As the three of us prepare to enter the final stage of our work – our deliberations and the writing of our report – we wanted to express our gratitude to everyone who wrote and/or met with us over the past eight months.
You moved us – with your stories, with your evidence and with your ideas for the future of resource development in New Brunswick.
We were particularly struck by the following observations:
- New Brunswick citizens care deeply about their communities: This is a universal value that transcends people’s individual opinions about shale gas and resource development. Local matters in New Brunswick and people spoke passionately about where and how they live.
- It is time for a new relationship with Indigenous people: A fundamental shift is already underway that recognizes the importance of involving Indigenous people at the beginning of any conversation about resource development and on an ongoing basis.
- Citizen-led movements bring value to the public conversation: In the heated rhetoric of resource development, protesters are often depicted as unsophisticated and ill-informed. This is not our experience. Rather our conversations with community groups and individuals aligned against shale gas introduced us to thoughtful, passionate people who have volunteered many hours, days, months and in some cases years to research the human health and environmental impacts of industrial development, to host information sessions and to advocate.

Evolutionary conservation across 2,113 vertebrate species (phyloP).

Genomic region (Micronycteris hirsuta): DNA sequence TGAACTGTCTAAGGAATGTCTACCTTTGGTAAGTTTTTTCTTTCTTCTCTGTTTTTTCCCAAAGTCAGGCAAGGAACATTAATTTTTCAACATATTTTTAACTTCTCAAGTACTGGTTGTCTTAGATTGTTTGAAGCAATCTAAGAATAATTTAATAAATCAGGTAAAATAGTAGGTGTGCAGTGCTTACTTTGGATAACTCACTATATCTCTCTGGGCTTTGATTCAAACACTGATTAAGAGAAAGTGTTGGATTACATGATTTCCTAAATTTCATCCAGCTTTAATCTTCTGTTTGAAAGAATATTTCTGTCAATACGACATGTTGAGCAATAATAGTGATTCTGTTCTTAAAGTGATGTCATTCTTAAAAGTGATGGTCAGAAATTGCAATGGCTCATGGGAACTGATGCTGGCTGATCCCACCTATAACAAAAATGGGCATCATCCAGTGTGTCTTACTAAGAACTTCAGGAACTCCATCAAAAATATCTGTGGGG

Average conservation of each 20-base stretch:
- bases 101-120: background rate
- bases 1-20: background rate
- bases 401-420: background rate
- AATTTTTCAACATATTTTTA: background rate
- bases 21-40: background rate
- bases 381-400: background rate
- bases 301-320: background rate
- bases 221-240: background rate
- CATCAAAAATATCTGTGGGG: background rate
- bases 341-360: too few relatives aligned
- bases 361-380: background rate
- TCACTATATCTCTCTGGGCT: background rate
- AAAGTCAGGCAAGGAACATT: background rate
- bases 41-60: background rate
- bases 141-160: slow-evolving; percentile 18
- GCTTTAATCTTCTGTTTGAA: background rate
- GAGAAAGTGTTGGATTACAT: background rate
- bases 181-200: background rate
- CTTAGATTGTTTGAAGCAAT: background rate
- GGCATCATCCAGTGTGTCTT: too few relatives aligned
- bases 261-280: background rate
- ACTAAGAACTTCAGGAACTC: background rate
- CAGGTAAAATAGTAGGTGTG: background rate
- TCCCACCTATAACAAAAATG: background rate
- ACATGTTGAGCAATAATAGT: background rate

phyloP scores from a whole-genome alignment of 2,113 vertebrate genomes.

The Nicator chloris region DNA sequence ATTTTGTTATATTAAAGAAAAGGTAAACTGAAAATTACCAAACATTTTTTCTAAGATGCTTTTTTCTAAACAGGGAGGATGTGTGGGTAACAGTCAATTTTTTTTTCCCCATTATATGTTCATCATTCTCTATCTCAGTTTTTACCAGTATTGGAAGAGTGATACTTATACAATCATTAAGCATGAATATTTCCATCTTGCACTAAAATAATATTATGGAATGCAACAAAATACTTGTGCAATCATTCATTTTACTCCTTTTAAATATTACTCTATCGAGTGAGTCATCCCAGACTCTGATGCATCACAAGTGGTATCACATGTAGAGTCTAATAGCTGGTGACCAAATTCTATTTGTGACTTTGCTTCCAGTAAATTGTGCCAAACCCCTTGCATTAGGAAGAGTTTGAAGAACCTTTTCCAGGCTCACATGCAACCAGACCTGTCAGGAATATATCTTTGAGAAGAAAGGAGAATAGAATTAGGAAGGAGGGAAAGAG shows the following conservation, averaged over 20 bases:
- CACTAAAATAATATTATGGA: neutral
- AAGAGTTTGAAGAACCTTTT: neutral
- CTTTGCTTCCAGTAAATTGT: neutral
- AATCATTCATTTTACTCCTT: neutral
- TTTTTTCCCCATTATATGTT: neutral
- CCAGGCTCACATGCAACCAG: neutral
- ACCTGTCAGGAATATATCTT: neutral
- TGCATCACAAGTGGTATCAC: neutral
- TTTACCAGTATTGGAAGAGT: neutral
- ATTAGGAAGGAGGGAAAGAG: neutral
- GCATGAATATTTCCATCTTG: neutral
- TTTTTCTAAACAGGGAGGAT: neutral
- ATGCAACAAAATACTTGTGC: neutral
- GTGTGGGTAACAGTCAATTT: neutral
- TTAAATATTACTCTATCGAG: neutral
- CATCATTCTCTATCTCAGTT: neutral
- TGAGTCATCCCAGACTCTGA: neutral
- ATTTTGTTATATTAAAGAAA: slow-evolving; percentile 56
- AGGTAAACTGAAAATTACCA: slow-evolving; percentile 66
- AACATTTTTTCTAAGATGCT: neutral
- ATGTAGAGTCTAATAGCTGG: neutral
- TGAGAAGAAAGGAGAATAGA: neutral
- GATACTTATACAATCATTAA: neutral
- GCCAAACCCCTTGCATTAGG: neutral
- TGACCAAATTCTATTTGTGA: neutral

- Shale gas producers strive to be good neighbours and responsible stewards: Just as we dismiss notions that protesters are ill-informed, we also reject the image of shale gas producers and their suppliers as irresponsible. Again, this was not our experience in our conversations with the people who want to develop shale gas. Generally speaking, where producers have invested in the community engagement process, there is goodwill within that community to continue the conversation.
- A lot of companies and public institutions use natural gas in New Brunswick: We’ve learned that a significant number of industries and institutions, such as universities, community colleges, hospitals, public schools, heavy industrial facilities and small businesses will be using natural gas as a significant fuel source for the foreseeable future.
All told we met with 70 groups and/or individuals and received 116 submissions from individuals and organizations around the province.
This body of community knowledge will remain on our website and it will be reflected in our final report, which we will deliver to Premier Brian Gallant in 2016.
Thank you for participating in the process.
Marc Léger John McLaughlin Cheryl M.G. Robertson
Commissioners John McLaughlin, Cheryl M.G. Robertson and Marc Léger review the contents of a very thick "submissions binder" which contains printouts of submissions received from individuals and organizations around the province.